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Illinois court frees Dwain Kyles of blame in fatal fire

Dwain Kyles, the son of Rev. Samuel “Billy” Kyles, won a major legal victory Wednesday when the Illinois Appellate Court overturned his conviction in connection with the deaths of 21 people in a Chicago nightclub. by Jason Palmer
Special to the Tri-State Defender

CHICAGO – Dwain Kyles, the son of civil rights icon the Rev. Samuel “Billy” Kyles, won a major legal victory Wednesday (Nov. 16) afternoon when the Illinois Appellate Court overturned his conviction in connection with the deaths of 21 people in a Chicago nightclub.

Kyles, 55, who was born and raised in Memphis, was the part owner of the E2 nightclub in February 2003 when security guards released pepper spray into a crowd to break up a fight. The chemical irritant instead got into the club’s ventilation system and caused hundreds of partygoers to rush towards the doors in an effort to escape. During the stampede, 21 people lost their lives due to asphyxia when they became trapped in a narrow, steep stairwell.

In all, 12 women and nine men, between the ages of 21 and 43 died in those early morning hours and dozens of others were injured.

City of Chicago officials said the club should have never been open that fateful night due to a failed inspection in the months prior. One of the violations, which played a key role in the tragedy, was that the glass doors at the bottom of the stairwell opened inward, thus trapping those who could only see their escape to safety feet away.

Reached Wednesday night, Kyles, who graduated from Central High School in Memphis, said he was happy with the ruling, making his first public comments in years about the case. He blamed city firefighters and police for their response to the incident on the night of Feb. 17, 2003, and believes he and his business partner, Calvin Hollins, 61, were made to take the fall because in an incident like this “someone has to take the fall.”  

“The fact of the matter is those people died in that unfortunate situation, primarily because the city completely blew the rescue. They did not know what to do,” Kyles said.

“And as the facts come out it will become clear where the fault lies.”

City attorneys contend Kyles and Hollins intentionally ignored the housing court’s order not to open the club until the 11 violations were fixed. The club was opened for a party thrown by a private promoter. Attorneys for Kyles and Hollins argued the closing order was only for the second floor mezzanine level of the club that was used as a VIP area, not the second floor club itself, and the appellate court’s ruling agreed.

“Simply, under the facts of this case, we disagree that the formal order was as clear and unambiguous as the city maintains the law requires,” Justice Michael J. Murphy wrote in a majority opinion.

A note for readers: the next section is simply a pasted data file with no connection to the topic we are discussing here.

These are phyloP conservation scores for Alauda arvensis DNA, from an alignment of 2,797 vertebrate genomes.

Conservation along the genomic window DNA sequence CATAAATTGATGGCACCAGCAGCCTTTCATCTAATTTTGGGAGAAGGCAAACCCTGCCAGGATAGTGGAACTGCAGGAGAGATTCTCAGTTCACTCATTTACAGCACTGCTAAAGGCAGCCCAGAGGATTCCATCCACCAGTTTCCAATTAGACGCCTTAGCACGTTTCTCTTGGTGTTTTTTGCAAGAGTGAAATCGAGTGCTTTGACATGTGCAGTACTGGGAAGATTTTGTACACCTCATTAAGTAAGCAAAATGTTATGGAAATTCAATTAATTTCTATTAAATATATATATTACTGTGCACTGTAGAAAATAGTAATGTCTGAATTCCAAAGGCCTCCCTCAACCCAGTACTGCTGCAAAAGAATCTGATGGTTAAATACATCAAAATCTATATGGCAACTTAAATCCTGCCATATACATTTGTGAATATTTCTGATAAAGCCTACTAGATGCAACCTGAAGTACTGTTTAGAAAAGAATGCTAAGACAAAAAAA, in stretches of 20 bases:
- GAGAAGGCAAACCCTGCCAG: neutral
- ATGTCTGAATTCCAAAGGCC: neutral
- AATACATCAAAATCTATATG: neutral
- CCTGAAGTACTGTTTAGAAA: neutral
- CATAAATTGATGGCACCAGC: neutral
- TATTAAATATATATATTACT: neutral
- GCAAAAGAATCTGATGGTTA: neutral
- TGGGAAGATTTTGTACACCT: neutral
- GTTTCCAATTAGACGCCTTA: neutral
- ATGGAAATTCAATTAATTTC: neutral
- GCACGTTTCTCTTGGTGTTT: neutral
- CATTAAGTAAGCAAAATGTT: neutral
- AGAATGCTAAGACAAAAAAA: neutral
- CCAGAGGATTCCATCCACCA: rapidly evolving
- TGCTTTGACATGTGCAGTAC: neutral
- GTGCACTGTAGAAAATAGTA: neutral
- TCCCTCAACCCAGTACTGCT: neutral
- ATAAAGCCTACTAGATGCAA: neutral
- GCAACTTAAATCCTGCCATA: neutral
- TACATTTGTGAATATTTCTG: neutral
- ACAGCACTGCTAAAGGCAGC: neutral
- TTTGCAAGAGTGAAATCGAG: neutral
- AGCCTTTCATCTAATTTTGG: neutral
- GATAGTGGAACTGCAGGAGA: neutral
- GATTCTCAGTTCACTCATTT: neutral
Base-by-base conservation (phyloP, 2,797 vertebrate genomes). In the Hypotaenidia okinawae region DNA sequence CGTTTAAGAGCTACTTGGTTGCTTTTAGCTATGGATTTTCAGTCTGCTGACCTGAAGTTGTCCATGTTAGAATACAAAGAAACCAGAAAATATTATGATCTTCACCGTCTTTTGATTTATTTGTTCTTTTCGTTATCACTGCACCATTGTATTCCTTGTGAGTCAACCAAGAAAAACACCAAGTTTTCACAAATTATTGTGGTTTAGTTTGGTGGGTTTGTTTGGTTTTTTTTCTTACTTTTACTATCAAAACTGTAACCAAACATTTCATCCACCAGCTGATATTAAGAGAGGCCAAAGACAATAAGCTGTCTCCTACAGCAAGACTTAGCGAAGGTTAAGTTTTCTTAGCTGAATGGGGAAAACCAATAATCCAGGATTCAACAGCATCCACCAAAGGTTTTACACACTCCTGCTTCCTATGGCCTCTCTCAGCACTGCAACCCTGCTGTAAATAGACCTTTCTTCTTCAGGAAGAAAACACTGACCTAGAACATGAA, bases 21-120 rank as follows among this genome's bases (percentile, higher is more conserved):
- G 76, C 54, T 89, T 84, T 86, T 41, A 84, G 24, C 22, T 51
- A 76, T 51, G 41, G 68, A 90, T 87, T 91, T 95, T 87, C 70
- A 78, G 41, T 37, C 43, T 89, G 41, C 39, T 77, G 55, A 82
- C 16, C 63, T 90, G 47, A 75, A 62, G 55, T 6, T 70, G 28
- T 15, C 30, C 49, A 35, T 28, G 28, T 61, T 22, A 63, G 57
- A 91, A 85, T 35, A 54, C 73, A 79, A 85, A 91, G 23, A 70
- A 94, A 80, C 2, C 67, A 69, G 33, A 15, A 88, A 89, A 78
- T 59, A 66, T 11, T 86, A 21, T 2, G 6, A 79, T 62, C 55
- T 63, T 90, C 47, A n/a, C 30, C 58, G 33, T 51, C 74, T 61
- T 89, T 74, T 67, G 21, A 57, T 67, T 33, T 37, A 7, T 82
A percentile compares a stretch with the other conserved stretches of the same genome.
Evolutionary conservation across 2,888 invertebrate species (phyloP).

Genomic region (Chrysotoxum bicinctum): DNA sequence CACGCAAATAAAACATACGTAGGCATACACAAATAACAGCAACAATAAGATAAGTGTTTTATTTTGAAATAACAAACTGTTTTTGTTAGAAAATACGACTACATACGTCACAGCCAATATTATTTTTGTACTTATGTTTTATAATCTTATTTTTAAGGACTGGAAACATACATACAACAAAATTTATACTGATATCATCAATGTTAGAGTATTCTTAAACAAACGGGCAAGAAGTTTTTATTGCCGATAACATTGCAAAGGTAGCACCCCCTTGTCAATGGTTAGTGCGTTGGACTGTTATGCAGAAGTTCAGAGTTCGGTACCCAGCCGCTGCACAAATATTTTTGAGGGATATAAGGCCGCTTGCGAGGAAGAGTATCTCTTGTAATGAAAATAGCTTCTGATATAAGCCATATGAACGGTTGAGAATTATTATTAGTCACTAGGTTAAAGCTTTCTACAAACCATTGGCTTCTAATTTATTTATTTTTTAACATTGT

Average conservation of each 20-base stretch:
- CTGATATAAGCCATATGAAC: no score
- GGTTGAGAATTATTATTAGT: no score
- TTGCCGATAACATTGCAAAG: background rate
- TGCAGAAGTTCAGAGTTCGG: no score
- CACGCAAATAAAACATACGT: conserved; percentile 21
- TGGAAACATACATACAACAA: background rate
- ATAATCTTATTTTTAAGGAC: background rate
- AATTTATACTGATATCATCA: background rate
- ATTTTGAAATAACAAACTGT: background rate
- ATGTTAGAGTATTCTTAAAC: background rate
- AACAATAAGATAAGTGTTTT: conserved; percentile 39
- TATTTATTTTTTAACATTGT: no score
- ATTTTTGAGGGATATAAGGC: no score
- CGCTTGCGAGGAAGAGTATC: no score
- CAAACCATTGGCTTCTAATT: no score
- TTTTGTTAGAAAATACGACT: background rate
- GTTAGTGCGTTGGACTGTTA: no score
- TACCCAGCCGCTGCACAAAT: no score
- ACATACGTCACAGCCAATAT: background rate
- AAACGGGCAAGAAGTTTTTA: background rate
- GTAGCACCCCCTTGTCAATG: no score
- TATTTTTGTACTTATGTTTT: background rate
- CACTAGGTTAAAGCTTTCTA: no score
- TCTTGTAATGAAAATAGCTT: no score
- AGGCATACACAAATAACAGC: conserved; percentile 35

“At first blush the language appears clear, however, a review of the record before this court reveals the city’s law clerk should have included three words following ‘Mandatory order not to occupy 2nd floor’ in the formal order – either ‘of the building’ or ‘of the nightclub.’ The city asserted that if respondents had been acting in compliance with that order, there would not have been 21 dead and 50 injured patrons. There was no explanation as to how the building code violations related to the actual incident and tragic deaths and injuries.”

The building, which has been vacant since, sits across the street from what used to be the headquarters for the Chicago Defender newspaper. At the time of the incident, the building housed the Epitome Chicago Restaurant on the first floor and the E2 nightclub on the second floor. Manslaughter charges against Kyles and Hollins were dismissed but in 2009 both men were found guilty for criminal contempt because they failed to keep the facility up to code.

Kyles said his reputation has been nearly ruined by the tragedy, but said it is nothing compared to those who were injured or killed. He said he and his family have spent many sleepless nights.

Howard Ray lost his son, DeShand Ray, in the tragedy. He too believes the response by police and firefighters was inadequate, partly based on the reputation E2 had. Police had been called to the club dozens of times over the years due to rowdy and large crowds and Ray thinks that played a role in the type of response.

“I do believe had the city went in as a rescue manner and not as a riot control, none of those kids would have perished that night,” Ray said.

Chicago Congressman Bobby Rush served as a character witness at Kyles’ sentencing hearing and asked for leniency. He along with Jonathan Jackson, son of the Rev. Jesse Jackson Sr., said Kyles was an upstanding citizen who had done a lot for the black community. Rush also questioned the city’s initial response, which has been rebuked by the city.

Chicago Law Department Spokesperson Roderick Drew said the city was disappointed with the ruling and is pondering whether or not to appeal. He expressed concern about the victims’ families and released the following statement:

“In our view the respondents (Kyles and Hollins) violated a clear and mandatory court order. And but for that violation no one would have died or been injured at their club.”

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